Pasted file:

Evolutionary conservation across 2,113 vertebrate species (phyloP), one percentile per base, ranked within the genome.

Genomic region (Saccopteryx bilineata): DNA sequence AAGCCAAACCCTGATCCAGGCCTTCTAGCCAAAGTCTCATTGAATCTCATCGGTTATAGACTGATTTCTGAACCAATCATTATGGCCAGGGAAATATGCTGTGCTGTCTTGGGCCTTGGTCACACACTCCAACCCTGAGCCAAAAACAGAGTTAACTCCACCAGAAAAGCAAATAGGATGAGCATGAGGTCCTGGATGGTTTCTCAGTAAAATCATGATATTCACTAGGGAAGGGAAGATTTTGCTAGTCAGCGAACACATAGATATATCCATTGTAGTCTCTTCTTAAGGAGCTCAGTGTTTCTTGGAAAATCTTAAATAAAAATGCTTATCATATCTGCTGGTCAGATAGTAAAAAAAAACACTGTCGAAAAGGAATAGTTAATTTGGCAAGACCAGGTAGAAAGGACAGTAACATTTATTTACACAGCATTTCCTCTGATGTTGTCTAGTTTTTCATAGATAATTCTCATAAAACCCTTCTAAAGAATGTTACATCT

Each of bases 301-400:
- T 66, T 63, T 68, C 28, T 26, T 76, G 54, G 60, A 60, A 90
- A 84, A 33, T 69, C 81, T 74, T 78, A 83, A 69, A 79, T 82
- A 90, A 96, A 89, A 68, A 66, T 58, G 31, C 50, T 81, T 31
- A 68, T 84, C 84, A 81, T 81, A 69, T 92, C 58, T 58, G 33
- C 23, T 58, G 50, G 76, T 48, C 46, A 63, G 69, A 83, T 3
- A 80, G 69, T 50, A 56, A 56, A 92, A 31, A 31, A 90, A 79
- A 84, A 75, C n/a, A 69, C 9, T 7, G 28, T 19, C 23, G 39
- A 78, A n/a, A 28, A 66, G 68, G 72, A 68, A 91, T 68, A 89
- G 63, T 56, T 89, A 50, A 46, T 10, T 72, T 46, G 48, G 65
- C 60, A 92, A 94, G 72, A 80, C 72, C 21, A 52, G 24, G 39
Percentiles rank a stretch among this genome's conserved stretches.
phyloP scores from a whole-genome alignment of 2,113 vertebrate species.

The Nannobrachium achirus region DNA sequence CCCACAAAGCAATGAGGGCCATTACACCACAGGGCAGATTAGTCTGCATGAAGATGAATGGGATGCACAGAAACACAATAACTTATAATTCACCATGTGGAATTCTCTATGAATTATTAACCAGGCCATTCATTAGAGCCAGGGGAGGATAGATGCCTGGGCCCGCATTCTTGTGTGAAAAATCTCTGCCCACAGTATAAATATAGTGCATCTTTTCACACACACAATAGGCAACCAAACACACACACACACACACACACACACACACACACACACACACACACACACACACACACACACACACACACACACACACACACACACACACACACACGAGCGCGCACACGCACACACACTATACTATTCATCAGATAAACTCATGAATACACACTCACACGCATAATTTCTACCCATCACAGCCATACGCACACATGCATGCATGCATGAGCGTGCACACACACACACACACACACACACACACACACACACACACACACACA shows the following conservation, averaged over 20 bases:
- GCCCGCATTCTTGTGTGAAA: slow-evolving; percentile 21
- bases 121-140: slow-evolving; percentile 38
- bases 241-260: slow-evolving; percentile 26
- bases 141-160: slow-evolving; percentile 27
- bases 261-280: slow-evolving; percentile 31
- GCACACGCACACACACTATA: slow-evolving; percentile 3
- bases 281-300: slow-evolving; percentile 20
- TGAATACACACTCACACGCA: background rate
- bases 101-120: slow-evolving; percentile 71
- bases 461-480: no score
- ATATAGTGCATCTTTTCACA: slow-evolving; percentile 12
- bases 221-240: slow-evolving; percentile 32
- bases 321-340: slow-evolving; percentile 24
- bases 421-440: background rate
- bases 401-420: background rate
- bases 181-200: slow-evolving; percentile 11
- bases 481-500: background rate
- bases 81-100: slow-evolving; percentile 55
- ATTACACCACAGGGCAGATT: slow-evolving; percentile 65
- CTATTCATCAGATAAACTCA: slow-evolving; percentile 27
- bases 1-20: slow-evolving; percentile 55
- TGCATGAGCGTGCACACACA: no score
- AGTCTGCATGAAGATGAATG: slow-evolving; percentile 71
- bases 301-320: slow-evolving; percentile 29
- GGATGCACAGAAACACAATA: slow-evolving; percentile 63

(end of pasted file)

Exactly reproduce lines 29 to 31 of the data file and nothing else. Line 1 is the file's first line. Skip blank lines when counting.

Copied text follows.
- bases 321-340: slow-evolving; percentile 24
- bases 421-440: background rate
- bases 401-420: background rate